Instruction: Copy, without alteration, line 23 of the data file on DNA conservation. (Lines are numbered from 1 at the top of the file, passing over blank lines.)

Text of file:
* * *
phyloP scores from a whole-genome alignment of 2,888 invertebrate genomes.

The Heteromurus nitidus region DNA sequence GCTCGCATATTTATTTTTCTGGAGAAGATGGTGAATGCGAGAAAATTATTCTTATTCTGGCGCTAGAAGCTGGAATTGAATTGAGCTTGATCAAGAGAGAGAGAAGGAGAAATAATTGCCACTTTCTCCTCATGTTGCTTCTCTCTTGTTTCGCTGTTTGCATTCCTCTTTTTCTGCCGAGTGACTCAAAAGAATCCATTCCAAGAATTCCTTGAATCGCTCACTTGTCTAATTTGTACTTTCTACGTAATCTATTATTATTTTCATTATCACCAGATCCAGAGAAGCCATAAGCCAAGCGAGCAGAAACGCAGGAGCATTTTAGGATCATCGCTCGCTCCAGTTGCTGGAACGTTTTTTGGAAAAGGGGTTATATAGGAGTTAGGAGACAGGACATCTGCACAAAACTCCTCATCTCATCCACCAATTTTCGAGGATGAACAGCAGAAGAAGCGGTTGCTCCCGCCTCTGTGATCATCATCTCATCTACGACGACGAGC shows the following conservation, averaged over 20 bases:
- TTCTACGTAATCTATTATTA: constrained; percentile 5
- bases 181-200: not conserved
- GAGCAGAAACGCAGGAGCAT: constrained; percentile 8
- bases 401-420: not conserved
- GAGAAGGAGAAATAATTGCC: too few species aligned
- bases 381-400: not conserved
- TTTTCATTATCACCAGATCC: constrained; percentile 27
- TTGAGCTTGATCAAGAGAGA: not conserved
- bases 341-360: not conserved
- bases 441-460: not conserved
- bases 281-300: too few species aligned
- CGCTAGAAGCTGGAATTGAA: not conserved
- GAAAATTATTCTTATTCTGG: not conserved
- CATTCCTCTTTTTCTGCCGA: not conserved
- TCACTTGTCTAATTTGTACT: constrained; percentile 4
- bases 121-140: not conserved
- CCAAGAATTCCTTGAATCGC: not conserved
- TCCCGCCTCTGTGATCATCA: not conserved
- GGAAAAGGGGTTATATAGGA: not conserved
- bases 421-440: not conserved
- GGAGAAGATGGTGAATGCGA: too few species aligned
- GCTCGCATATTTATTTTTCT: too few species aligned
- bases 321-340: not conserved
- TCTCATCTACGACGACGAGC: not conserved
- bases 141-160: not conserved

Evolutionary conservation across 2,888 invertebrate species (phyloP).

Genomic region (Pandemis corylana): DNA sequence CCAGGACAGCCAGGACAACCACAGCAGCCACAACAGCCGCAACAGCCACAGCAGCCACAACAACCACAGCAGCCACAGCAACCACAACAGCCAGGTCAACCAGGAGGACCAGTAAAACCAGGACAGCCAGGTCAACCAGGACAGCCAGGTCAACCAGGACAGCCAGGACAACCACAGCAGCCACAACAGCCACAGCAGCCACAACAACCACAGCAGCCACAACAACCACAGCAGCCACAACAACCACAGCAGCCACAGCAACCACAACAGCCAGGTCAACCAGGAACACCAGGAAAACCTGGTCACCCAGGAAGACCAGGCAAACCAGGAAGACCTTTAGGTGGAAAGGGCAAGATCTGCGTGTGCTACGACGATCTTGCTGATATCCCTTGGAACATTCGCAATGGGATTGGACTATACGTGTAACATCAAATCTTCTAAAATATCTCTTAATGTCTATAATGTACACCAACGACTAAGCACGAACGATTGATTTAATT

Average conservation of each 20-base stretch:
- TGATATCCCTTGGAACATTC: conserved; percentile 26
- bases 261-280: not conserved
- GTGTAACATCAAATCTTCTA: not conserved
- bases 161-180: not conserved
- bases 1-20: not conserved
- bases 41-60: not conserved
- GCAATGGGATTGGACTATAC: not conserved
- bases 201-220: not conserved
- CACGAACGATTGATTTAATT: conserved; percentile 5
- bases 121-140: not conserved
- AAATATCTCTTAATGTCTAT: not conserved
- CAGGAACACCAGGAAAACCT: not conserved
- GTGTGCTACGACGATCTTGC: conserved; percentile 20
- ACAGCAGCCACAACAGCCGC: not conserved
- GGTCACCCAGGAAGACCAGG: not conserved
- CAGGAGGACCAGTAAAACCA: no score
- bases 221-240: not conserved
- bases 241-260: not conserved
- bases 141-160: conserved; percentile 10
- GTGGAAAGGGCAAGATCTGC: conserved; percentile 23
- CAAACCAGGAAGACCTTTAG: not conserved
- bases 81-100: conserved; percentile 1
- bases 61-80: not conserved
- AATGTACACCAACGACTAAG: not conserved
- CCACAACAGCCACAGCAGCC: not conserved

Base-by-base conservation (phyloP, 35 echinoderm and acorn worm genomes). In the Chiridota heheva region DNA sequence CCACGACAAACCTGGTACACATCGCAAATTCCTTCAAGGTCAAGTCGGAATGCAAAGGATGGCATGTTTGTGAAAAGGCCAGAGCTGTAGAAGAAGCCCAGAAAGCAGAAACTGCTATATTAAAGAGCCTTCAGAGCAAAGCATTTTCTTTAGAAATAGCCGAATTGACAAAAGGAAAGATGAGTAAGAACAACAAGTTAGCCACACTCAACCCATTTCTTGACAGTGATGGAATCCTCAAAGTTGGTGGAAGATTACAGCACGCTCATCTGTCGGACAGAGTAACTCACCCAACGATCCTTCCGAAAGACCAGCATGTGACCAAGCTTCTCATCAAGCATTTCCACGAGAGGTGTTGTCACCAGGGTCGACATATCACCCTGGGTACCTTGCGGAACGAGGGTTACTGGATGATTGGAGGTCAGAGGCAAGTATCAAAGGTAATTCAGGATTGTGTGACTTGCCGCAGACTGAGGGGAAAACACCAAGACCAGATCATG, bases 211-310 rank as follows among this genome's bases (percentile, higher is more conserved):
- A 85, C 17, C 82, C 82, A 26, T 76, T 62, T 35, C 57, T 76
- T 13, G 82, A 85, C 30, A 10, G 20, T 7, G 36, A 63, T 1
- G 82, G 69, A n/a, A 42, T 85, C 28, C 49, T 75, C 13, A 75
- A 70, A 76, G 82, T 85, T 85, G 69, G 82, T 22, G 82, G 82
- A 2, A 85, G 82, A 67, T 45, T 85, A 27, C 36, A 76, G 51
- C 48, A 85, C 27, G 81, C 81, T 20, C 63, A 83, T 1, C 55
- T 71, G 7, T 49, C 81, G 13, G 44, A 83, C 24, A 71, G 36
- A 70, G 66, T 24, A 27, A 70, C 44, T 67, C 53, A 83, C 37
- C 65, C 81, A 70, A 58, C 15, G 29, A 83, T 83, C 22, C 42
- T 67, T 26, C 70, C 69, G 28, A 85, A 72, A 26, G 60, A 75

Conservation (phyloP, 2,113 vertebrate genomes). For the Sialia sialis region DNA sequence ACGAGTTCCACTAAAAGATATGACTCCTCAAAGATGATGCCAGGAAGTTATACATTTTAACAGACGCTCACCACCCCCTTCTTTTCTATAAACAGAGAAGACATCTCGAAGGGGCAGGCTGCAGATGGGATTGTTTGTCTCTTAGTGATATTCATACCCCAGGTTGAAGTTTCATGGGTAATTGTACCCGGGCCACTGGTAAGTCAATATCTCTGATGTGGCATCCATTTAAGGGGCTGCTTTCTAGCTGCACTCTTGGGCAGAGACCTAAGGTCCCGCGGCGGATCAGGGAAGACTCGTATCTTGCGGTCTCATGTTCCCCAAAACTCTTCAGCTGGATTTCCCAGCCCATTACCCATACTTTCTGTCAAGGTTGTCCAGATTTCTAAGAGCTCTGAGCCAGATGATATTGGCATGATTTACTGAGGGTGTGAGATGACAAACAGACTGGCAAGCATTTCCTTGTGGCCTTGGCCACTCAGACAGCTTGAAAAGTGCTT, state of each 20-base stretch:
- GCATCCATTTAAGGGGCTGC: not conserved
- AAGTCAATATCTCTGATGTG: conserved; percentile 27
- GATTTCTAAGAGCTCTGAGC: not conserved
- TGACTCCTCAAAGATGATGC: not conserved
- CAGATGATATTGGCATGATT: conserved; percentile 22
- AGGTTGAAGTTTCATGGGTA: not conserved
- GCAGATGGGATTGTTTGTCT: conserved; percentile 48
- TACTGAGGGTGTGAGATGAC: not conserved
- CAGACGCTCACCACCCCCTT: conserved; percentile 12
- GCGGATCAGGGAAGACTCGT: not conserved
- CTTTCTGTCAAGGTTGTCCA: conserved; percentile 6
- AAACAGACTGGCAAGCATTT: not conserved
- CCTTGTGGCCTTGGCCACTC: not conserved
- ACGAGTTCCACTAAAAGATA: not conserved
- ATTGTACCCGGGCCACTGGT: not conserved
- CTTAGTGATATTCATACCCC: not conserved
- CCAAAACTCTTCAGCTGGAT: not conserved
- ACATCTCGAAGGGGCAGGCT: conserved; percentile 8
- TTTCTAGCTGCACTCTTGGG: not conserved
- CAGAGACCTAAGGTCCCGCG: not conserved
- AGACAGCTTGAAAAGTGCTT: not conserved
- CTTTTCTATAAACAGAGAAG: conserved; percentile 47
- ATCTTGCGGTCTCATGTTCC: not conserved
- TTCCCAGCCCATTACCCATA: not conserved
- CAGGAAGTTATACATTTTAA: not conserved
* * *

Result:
- GGAGAAGATGGTGAATGCGA: too few species aligned